Along with my, I was sent an example of Microsoft's Wireless Speed Wheel to test with the game. As a car guy and a bit of a racing sim snob, I initially viewed this wireless, motion sensitive plastic bauble down the bridge of my upturned nose. By the end of the weekend, the Speed Wheel had won me over.
Normally, I do my racing simulation from behind a proper racing wheel with 900 degrees of rotation; belt-driven force feedback; the choice between paddle, H-pattern, or sequential shifters; a trio of pedals; and an aluminum adjustable stand to hold it all together. The whole kit weighs about 30 pounds and takes me about 10 minutes to drag from its place in the bottom of my closet and set up, but once it is, the driving experience is spectacular. Surely the wireless wheel can't do better?
The wireless wheel isn't so much shaped like a wheel as it is a stylized flight yoke from an airplane. Then again, the name "Wireless Speed Yoke" likely just doesn't roll of the tongue as smoothly. On one of the device's stalks you'll find a directional pad and the left trigger and on its other stalk the Y/X/B/A buttons and the right trigger. Most racing games map brakes and gas to the left and right triggers, respectively, so it's good to place these quite literally at the user's fingertips. Likewise, placing the D-pad under the user's thumb means that the menus that lead you to the racing action can also be navigated. In the middle of the Speed Wheel's stalks is a pod that contains the Xbox media button and the Back and Start buttons. Missing from the button mix are the left and right shoulder buttons, a seemingly innocent enough omission that--as I'll explain later--causes some serious interface issues with one of Microsoft Studios' premier racing games.
The Speed Wheel features an internal accelerometer that allows users to steer their digital car by holding the wheel in front of them and twisting from left to right. Actual degrees of sensitivity aren't stated on Microsoft's site, but because the wheel uses an accelerometer rather than a connected sensor, it can't possibly only be more than 360 degrees of rotation sensitivity. However, because of the wheel's U-shaped design, I was only ever able to get about 180 degrees of rotation comfortably. It would seem that Microsoft's engineers thought of that, because as it turned out, 180 degrees of rotation usually worked out to be just enough for most situations.
When using the wheel with Turn 10 Studios' Forza Motorsport 4, it performed admirably. The steering was surprisingly accurate for a hunk of plastic that you hold in space ahead of you. With the game set at its causal settings, I had a blast casually navigating my favorite tracks with this casual racing wheel. The key word, if you haven't noticed, is "casual," because when I later ramped up the difficulty level and the in-game cars started to get twitchy, I had a bit of trouble dialing in the right amount of steering and counter-steering. This is mostly because of the lack of true force feedback. Don't get me wrong, the Speed Wheel's built-in rumble function is nice (it's even accompanied by cool flashing green lights embedded at the ends of the stalks), but the vibration is no real substitute for the pull of a gear, belt, or cable-actuated racing wheel.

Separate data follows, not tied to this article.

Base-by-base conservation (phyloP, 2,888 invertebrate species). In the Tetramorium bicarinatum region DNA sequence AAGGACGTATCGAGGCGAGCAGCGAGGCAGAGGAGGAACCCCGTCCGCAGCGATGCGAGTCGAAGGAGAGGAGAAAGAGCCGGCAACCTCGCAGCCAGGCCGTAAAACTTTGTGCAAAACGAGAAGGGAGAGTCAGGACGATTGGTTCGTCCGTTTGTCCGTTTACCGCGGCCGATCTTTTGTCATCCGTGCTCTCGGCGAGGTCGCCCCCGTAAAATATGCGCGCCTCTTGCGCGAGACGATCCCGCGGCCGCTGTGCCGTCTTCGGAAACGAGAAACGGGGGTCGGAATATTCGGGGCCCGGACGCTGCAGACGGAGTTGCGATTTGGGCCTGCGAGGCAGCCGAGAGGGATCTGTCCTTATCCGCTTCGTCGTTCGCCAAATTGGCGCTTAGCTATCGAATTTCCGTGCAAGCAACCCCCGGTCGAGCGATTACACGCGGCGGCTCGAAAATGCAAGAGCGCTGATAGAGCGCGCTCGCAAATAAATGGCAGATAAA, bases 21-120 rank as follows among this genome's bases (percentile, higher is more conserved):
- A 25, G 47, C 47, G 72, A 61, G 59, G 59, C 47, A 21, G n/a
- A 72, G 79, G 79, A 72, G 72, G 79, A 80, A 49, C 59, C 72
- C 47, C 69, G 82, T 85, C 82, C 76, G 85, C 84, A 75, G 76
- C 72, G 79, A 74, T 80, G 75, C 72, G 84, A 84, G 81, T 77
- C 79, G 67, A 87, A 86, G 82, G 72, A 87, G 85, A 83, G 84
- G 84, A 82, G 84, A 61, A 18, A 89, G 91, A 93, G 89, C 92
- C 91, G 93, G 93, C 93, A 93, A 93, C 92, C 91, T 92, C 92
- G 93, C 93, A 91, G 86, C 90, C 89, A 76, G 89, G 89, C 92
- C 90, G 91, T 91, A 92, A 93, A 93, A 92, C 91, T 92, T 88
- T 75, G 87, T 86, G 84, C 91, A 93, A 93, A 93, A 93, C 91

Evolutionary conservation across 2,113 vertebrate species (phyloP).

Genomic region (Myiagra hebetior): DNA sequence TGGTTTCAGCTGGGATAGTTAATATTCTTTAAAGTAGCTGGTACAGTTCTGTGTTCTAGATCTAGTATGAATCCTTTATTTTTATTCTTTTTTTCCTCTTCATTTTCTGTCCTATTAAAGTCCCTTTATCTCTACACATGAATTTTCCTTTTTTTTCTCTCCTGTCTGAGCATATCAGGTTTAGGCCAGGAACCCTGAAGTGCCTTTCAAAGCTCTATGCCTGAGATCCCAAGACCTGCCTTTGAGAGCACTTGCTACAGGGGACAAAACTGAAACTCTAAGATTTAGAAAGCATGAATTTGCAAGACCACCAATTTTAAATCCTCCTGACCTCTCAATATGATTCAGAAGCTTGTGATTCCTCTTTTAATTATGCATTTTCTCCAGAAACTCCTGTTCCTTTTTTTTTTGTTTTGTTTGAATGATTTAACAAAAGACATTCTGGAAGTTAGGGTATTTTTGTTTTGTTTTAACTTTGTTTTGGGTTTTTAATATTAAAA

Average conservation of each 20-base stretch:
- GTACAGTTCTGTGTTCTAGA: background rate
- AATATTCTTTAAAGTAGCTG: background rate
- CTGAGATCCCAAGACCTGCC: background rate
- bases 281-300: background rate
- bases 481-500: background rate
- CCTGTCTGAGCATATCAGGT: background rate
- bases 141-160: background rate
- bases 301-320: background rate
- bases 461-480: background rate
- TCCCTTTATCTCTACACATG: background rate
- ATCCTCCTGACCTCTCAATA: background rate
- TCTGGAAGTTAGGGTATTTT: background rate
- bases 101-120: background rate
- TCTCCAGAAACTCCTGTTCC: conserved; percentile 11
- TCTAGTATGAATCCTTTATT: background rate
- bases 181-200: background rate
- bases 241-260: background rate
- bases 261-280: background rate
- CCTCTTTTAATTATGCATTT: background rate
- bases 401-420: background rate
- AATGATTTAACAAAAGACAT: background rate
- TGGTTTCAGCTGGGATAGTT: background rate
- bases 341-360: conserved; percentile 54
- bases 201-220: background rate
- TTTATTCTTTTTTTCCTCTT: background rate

I also have a few issues with the way that one uses the Speed Wheel. It is difficult to sit on a couch sawing away with this loose bit of plastic and not feel a bit like an idiot. Granted, you will look significantly less stupid than the guy sawing away at nothing in front of his Kinect, so it's not all bad. Additionally, the ergonomics of the wheel also left me feeling a bit tired after extended sessions. Where the standard Controller S can be rested in a lap and a fixed wheel will somewhat support my arms, holding the Speed Wheel in front of me for long periods of time left my shoulders and back feeling tight and sore.
Earlier, I mentioned that the Speed Wheel lacked an analog for the Controller S' shoulder buttons. While playing Forza 4, that proved to be a bit of an issue when navigating the menus, as certain tabs of the Community pages can't be accessed without a tap of a shoulder button. This meant that if I wanted to check on those Community pages between races, I'd need to back out to the home screen, switch to the Controller S, and then renavigate to and browse them using the second controller. (And then repeat the process to give control back to the Wheel when it was time to race.) I'd like to be able to access the entire interface with the single controller, but perhaps that's more of an issue with Turn 10's game than the design of the Speed Wheel.
There's also no place to plug in the standard wired headset that ships with the Xbox 360, so you'll need a second controller connected or a wireless headset (at an additional cost) if you want to be able to chat with your buddies during your next virtual track day.
Overall, the Wireless Speed Wheel exceeded my expectations where it counted: on the track. My previous experiences with racing wheels in this price range and of this type left me with a bad taste that has been wiped fresh by this $60 accessory and its better than average sensitivity. No, this wheel is not as good as my regular, more involved setup, but I also understand that maybe 90 percent of casual racing fans don't want to sacrifice half of a closet, 10 minutes of extra setup time, and, more importantly, almost $300 for what only the most hard-core would consider "better." These are the casual drivers who never set the difficulty level past "Normal" and never set the transmission to "Manual," but still enjoy a good race and perhaps want more control and accuracy than the standard Xbox 360 Controller S' thumbstick can offer.
If that sort of casual racing sim fanatic sounds like you, the Microsoft Xbox 360 Wireless Speed Wheel merits checking out when it hits shelves on October 31 at an MSRP of about $60.